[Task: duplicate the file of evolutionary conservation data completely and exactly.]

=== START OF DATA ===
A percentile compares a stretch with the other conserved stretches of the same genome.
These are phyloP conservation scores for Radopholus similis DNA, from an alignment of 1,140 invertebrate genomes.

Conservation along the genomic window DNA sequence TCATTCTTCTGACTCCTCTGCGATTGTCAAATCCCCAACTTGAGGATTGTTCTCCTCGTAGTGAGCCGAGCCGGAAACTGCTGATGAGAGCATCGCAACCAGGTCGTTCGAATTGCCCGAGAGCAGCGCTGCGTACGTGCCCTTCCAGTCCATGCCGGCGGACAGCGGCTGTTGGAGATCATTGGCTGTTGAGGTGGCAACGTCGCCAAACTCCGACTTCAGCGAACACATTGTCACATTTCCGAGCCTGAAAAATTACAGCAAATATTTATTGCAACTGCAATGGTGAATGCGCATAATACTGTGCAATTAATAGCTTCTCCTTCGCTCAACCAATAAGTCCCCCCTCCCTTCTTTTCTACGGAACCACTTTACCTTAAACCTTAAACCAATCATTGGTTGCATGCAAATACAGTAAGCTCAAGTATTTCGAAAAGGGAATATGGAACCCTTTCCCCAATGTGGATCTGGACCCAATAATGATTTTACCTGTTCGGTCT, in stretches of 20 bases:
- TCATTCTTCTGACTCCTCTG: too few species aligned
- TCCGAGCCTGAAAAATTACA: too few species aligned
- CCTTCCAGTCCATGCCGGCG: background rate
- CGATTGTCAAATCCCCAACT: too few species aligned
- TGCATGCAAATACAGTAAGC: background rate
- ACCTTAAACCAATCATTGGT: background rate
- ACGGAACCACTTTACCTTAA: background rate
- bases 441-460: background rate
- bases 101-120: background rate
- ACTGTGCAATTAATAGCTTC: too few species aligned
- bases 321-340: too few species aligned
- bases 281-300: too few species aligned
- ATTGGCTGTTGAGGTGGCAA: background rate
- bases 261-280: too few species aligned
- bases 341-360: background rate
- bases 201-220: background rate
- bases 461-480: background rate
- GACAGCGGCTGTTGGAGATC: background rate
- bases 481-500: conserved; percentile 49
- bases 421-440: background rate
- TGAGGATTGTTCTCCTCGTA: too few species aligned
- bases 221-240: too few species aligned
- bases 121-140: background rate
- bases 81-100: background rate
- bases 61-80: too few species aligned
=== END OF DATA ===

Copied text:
A percentile compares a stretch with the other conserved stretches of the same genome.
These are phyloP conservation scores for Radopholus similis DNA, from an alignment of 1,140 invertebrate genomes.

Conservation along the genomic window DNA sequence TCATTCTTCTGACTCCTCTGCGATTGTCAAATCCCCAACTTGAGGATTGTTCTCCTCGTAGTGAGCCGAGCCGGAAACTGCTGATGAGAGCATCGCAACCAGGTCGTTCGAATTGCCCGAGAGCAGCGCTGCGTACGTGCCCTTCCAGTCCATGCCGGCGGACAGCGGCTGTTGGAGATCATTGGCTGTTGAGGTGGCAACGTCGCCAAACTCCGACTTCAGCGAACACATTGTCACATTTCCGAGCCTGAAAAATTACAGCAAATATTTATTGCAACTGCAATGGTGAATGCGCATAATACTGTGCAATTAATAGCTTCTCCTTCGCTCAACCAATAAGTCCCCCCTCCCTTCTTTTCTACGGAACCACTTTACCTTAAACCTTAAACCAATCATTGGTTGCATGCAAATACAGTAAGCTCAAGTATTTCGAAAAGGGAATATGGAACCCTTTCCCCAATGTGGATCTGGACCCAATAATGATTTTACCTGTTCGGTCT, in stretches of 20 bases:
- TCATTCTTCTGACTCCTCTG: too few species aligned
- TCCGAGCCTGAAAAATTACA: too few species aligned
- CCTTCCAGTCCATGCCGGCG: background rate
- CGATTGTCAAATCCCCAACT: too few species aligned
- TGCATGCAAATACAGTAAGC: background rate
- ACCTTAAACCAATCATTGGT: background rate
- ACGGAACCACTTTACCTTAA: background rate
- bases 441-460: background rate
- bases 101-120: background rate
- ACTGTGCAATTAATAGCTTC: too few species aligned
- bases 321-340: too few species aligned
- bases 281-300: too few species aligned
- ATTGGCTGTTGAGGTGGCAA: background rate
- bases 261-280: too few species aligned
- bases 341-360: background rate
- bases 201-220: background rate
- bases 461-480: background rate
- GACAGCGGCTGTTGGAGATC: background rate
- bases 481-500: conserved; percentile 49
- bases 421-440: background rate
- TGAGGATTGTTCTCCTCGTA: too few species aligned
- bases 221-240: too few species aligned
- bases 121-140: background rate
- bases 81-100: background rate
- bases 61-80: too few species aligned